The Telecommunication Bill, 2023 was passed by the Parliament on Thursday, within four days of being introduced in the Lok Sabha on Monday. The bill, governing telecommunication services and telecommunication networks in India, replaces the Indian Telegraph Act, 1885 and the Indian Wireless Telegraphy Act, 1933.

The upcoming law has generated debate and concern, particularly regarding the Union government’s expanded powers and potential impact on internet freedom.

Digital and media rights experts said that the bill continues colonial-era surveillance and control of telecom services without any safeguards. On the other hand, representatives of the telecom industry expressed satisfaction with the legislation.

Minister of Communications Ashwini Vaishnaw speaks during a Lok Sabha session. Vaishnaw had introduced the bill in Lok Sabha on Monday.| PTI

Sweeping government control

Digital rights experts told Scroll that the bill has ambiguous definitions about what constitute telecom services. As a consequence, it could potentially be extended to cover online communication services such as email and messaging platforms that are traditionally not considered telecom services.

“The definitions of ‘message’, ‘telecommunication’ and ‘telecommunication service’ mean that the bill covers email, cloud services, streaming and online software services,” said Nikhil Pahwa, founder of Medianama, a digital media outlet that covers technology policy in India.

Said Prateek Waghre, Executive Director at Internet Freedom Foundation, a digital rights organisation, “Depending on how you read the definitions, there is scope for interpreting it to include broader set of internet services.”

According to Raman Jit Singh Chima, Asia Policy Director and Senior International Counsel at Access Now, a digital civil rights-centred non-profit organisation, the “door is not closed on a telecom style-regulation of internet services”. “The bill vests significant power into the government in terms of what a telecom service is,” he said.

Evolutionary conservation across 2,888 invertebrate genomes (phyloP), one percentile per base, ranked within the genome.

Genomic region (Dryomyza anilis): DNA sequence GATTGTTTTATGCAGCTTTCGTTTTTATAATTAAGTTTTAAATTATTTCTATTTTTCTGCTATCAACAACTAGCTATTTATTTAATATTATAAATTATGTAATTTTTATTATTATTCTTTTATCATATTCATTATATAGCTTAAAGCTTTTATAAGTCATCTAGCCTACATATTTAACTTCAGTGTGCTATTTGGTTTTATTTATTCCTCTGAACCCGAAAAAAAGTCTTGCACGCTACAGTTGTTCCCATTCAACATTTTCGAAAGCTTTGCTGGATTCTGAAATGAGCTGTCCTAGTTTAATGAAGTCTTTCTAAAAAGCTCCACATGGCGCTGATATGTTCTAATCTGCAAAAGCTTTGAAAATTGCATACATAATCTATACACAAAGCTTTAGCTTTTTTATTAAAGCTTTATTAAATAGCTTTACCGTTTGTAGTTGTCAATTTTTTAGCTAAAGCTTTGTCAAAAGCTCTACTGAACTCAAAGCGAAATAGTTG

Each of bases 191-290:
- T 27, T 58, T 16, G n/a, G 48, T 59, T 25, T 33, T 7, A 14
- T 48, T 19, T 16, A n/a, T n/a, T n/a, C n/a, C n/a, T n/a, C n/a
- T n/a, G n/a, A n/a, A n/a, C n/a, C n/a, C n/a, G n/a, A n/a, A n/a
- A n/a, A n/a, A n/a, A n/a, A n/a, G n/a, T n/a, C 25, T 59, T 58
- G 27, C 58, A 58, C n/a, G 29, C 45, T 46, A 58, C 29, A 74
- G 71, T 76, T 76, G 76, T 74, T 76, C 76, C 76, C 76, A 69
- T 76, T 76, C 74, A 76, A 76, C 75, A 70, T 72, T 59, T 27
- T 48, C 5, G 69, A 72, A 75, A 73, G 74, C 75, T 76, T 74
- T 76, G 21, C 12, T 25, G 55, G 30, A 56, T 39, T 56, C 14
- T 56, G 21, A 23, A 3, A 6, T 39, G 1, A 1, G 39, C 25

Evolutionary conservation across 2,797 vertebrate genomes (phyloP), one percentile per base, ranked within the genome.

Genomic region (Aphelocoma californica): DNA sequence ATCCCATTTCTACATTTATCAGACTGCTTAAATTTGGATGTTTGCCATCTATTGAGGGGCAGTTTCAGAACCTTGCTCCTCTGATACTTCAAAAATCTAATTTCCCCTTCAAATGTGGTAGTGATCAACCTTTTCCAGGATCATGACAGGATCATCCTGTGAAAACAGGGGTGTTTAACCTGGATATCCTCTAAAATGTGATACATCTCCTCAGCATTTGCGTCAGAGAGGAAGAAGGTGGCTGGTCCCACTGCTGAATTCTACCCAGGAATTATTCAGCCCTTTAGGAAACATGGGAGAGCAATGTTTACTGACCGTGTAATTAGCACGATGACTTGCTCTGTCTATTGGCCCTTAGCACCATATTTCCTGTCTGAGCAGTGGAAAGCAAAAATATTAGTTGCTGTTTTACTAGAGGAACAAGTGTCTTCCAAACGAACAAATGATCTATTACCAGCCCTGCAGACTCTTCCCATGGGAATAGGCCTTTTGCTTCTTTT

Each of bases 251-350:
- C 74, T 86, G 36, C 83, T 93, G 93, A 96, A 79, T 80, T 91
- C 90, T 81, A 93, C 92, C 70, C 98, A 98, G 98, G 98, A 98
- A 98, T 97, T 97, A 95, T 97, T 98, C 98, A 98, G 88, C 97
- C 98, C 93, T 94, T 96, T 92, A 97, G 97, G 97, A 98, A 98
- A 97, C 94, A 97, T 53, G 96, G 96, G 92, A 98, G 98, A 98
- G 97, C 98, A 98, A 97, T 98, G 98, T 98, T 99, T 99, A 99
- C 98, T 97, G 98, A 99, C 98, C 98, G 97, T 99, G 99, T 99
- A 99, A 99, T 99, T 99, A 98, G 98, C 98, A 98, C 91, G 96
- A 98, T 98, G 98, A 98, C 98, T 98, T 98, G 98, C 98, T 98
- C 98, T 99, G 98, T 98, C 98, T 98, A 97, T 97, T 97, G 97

Even the debate on whether online services are covered within telecom services is “toxic”, Chima said. “Not only does it presuppose a lot of executive control over what are protected rights around free speech and online activity, but it presumes that telecom style-regulation applies well to internet issues,” he said.

Pawha said that as a result of the sweeping definition, the government could take over any online service on vague grounds such as “national security” and “friendly relations with foreign states” as well as during a war.

“The definition of telecom services should definitely be narrow and exclude over the top communication services,” said Nikhil Narendran, a technology and media lawyer and partner at the law firm Trilegal. Otherwise, the bill could lead to creeping government oversight over all of the Indian internet, he said.

However, in his first public statement on the matter published on Saturday morning, Union Minister of Communications said that the bill does not cover over the top players or applications.

Privacy concerns

Experts said that requiring biometric verification of users of services and impact on services offering end-to-end encryption would jeopardise the right to privacy of users.

“If just telecom services are included in the bill, even then to get a phone connection, you would need to get biometric verification,” pointed out Waghre. “If the broader definition is taken, then the government would have the ability to mandate biometric verification for using the internet.”

Said Namrata Maheshwari, Asia Pacific Policy Counsel at Access Now, “This would create a target for surveillance, whether covert or overt, by authorities or malicious actors, because they are making the need for identity so pervasive. It would also deepen the damage caused by already rising cyberattacks and data breaches.”

She pointed out that the Supreme Court has held that internet connectivity is part of fundamental rights under the Indian Constitution. “Today, one can maintain a level or privacy on digital communication,” she said. “However, making an essential service like access to telecom services contingent on biometric verification, and to have that entire framework developed, deployed and controlled by the government without any oversight, is problematic.”

Waghre also noted that the government has given itself the power to set encryption standards. “If it means that they can set standards for end-to-end encryption, not complying with those standards could lead to losing license for an online service provider,” he said.